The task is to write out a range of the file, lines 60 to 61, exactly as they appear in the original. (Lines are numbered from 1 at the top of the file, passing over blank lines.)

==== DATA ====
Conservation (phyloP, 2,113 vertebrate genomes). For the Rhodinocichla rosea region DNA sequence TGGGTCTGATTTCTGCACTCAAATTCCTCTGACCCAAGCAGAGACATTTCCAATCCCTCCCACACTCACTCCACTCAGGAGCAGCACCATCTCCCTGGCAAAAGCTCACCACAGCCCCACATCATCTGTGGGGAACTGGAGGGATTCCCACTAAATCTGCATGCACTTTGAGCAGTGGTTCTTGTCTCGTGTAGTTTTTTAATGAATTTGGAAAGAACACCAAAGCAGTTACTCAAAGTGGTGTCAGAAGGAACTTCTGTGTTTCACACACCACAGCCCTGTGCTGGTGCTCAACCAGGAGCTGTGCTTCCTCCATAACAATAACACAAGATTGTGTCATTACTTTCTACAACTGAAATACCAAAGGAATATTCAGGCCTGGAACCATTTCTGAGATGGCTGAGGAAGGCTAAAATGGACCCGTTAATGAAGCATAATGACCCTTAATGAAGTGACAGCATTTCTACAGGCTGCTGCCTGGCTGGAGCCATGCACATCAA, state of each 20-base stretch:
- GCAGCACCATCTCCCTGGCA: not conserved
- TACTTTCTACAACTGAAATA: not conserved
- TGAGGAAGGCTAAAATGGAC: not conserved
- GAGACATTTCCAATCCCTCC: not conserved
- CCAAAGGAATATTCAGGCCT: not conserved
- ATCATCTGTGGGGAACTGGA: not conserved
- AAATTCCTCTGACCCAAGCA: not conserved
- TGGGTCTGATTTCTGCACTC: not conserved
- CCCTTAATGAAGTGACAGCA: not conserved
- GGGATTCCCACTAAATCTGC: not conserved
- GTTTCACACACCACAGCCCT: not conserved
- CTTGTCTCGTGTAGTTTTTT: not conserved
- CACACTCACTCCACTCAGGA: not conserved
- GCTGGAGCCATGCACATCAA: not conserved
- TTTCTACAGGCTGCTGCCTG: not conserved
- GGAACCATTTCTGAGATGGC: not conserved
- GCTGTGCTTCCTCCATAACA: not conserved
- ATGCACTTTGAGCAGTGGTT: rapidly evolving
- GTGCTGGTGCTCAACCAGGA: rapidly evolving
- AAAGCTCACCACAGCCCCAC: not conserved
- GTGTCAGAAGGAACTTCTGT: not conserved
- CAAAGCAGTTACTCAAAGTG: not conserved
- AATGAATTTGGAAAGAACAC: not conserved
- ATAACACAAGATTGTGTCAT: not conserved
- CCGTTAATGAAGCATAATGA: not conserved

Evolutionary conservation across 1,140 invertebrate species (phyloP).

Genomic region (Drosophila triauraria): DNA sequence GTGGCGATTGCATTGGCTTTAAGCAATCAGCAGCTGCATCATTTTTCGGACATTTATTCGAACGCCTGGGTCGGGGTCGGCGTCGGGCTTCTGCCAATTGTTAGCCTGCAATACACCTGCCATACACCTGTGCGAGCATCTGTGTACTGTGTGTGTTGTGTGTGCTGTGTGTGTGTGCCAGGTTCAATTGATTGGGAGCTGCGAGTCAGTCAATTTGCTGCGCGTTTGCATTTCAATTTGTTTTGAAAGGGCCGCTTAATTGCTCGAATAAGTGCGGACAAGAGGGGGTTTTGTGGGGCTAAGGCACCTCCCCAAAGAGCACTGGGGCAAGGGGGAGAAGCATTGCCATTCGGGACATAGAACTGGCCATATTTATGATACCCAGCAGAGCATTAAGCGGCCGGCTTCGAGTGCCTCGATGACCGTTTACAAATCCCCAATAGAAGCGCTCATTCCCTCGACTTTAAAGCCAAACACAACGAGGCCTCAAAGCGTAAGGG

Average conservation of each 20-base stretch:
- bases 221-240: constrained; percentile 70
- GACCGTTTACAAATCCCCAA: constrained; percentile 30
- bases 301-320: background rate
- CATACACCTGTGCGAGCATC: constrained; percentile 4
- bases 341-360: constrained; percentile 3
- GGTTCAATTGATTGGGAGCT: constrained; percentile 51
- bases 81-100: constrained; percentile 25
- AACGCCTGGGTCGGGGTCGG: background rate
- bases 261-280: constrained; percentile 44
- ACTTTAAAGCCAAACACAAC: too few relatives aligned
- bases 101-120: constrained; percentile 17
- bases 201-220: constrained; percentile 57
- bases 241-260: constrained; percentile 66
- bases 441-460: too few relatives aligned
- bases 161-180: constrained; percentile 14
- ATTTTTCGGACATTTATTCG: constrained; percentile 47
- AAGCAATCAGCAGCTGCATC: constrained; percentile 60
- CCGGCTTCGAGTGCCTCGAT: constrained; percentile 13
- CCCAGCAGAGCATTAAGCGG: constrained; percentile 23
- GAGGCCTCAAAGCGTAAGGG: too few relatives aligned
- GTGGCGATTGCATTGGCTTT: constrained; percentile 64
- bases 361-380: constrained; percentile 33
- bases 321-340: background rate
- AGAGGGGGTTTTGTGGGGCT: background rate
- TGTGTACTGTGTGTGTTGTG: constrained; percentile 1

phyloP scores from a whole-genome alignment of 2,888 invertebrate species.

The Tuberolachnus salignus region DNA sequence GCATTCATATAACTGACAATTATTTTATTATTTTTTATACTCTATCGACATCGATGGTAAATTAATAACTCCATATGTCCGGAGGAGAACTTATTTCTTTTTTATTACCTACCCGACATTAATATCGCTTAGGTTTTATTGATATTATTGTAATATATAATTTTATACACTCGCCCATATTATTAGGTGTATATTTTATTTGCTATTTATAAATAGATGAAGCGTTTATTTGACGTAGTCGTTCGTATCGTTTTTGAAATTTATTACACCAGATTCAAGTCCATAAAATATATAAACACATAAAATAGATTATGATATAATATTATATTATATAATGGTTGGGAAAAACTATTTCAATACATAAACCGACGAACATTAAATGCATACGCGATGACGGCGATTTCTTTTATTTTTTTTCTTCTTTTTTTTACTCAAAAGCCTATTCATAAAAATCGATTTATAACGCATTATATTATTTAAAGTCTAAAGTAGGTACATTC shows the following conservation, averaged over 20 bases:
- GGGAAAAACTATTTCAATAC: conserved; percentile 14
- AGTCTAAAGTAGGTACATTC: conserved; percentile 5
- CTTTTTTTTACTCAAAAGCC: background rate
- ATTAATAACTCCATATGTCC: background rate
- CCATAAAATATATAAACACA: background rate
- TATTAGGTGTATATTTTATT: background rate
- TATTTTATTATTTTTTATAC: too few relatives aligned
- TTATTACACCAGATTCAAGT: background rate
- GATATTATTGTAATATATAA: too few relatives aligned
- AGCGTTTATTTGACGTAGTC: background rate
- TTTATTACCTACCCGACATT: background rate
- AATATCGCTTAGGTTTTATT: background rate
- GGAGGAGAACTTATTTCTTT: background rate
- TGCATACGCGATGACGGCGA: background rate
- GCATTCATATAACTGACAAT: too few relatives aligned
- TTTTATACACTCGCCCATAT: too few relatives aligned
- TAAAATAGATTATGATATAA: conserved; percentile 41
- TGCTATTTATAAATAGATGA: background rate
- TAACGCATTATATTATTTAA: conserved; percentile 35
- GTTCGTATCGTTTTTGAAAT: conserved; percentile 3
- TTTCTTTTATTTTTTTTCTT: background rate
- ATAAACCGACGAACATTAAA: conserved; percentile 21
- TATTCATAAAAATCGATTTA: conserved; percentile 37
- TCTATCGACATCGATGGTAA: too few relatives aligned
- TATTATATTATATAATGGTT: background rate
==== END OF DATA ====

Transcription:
- ATTAATAACTCCATATGTCC: background rate
- CCATAAAATATATAAACACA: background rate